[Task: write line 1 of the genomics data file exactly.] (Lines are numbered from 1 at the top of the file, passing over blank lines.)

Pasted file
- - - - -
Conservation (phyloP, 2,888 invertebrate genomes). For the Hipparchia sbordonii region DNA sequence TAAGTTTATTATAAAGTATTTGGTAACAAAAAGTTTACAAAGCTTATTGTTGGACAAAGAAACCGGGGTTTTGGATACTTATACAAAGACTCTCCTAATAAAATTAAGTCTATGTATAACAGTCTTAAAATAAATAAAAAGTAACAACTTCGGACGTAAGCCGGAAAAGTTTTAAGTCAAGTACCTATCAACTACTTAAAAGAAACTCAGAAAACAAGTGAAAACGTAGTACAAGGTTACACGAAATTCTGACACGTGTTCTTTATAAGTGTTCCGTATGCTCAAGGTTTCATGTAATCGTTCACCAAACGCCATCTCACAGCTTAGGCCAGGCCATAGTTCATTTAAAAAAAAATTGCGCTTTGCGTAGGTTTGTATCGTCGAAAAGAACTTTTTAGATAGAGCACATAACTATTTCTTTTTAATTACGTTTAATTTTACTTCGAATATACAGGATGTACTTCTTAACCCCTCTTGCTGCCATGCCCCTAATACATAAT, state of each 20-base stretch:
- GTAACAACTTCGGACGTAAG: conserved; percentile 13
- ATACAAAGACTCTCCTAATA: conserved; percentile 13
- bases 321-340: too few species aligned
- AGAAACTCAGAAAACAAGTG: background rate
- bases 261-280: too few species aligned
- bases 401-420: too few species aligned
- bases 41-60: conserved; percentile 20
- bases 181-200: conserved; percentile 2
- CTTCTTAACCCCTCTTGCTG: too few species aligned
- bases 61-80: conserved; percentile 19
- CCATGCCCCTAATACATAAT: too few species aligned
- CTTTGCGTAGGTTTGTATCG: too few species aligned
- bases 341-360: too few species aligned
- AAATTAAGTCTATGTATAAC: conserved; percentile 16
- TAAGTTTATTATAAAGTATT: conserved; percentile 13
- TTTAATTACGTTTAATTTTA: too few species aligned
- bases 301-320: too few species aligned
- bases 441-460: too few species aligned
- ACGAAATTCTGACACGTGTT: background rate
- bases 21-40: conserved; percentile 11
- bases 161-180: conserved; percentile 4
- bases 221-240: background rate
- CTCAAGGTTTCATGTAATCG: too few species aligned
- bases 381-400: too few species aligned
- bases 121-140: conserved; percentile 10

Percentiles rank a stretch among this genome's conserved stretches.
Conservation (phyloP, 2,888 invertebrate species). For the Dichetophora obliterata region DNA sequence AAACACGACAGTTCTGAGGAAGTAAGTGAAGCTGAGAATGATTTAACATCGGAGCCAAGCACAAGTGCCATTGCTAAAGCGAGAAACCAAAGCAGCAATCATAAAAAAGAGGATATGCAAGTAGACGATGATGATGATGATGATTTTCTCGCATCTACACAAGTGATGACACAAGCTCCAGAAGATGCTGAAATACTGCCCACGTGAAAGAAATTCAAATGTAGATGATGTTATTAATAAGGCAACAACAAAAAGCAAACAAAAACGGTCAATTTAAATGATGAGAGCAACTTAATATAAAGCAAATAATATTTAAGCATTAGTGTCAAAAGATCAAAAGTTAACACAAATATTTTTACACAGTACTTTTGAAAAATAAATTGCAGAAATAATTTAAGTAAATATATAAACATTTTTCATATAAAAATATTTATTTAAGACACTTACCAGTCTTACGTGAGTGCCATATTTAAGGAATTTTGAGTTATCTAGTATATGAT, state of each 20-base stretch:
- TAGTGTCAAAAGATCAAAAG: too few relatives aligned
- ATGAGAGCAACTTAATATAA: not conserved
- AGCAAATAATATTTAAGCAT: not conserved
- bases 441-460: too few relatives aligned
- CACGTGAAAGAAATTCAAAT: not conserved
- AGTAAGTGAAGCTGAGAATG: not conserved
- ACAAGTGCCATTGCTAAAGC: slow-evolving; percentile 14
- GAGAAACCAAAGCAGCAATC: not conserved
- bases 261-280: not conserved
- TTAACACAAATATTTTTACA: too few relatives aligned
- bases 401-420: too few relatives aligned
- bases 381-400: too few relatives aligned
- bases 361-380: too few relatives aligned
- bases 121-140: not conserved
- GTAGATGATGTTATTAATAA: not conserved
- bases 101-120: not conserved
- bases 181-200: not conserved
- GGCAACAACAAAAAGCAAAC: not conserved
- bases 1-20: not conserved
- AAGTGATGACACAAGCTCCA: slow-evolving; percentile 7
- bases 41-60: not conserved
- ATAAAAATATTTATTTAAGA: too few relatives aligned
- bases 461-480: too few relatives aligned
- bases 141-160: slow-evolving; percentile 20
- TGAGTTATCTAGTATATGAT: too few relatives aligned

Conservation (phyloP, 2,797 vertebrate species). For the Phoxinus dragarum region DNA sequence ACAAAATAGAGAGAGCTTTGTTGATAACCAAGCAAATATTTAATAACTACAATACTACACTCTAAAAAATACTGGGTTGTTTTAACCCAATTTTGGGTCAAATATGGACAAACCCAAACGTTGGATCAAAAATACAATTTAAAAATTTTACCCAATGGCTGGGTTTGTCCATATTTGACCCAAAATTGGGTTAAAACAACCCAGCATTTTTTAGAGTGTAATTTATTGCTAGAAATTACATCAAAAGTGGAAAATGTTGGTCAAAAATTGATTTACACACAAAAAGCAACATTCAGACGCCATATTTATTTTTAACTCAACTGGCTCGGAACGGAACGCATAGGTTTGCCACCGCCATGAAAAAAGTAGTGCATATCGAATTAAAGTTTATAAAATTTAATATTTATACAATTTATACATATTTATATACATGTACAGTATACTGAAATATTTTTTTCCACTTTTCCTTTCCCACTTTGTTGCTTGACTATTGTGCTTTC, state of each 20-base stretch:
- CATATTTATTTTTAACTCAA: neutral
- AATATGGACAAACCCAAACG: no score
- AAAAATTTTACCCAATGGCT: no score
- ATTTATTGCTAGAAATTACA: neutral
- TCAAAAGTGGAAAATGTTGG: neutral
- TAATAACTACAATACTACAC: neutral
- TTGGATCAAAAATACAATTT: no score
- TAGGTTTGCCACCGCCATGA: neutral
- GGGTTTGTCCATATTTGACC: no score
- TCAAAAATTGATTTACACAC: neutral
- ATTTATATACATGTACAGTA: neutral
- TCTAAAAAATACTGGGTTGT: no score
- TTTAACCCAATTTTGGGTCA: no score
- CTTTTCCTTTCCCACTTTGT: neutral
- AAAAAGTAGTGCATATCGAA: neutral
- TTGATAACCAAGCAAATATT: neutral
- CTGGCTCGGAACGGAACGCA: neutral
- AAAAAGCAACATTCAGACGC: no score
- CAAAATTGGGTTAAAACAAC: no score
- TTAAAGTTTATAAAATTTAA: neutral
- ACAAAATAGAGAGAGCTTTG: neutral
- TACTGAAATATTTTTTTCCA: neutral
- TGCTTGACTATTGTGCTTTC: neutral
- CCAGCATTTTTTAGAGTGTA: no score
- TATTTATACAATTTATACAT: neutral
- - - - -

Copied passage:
Conservation (phyloP, 2,888 invertebrate genomes). For the Hipparchia sbordonii region DNA sequence TAAGTTTATTATAAAGTATTTGGTAACAAAAAGTTTACAAAGCTTATTGTTGGACAAAGAAACCGGGGTTTTGGATACTTATACAAAGACTCTCCTAATAAAATTAAGTCTATGTATAACAGTCTTAAAATAAATAAAAAGTAACAACTTCGGACGTAAGCCGGAAAAGTTTTAAGTCAAGTACCTATCAACTACTTAAAAGAAACTCAGAAAACAAGTGAAAACGTAGTACAAGGTTACACGAAATTCTGACACGTGTTCTTTATAAGTGTTCCGTATGCTCAAGGTTTCATGTAATCGTTCACCAAACGCCATCTCACAGCTTAGGCCAGGCCATAGTTCATTTAAAAAAAAATTGCGCTTTGCGTAGGTTTGTATCGTCGAAAAGAACTTTTTAGATAGAGCACATAACTATTTCTTTTTAATTACGTTTAATTTTACTTCGAATATACAGGATGTACTTCTTAACCCCTCTTGCTGCCATGCCCCTAATACATAAT, state of each 20-base stretch: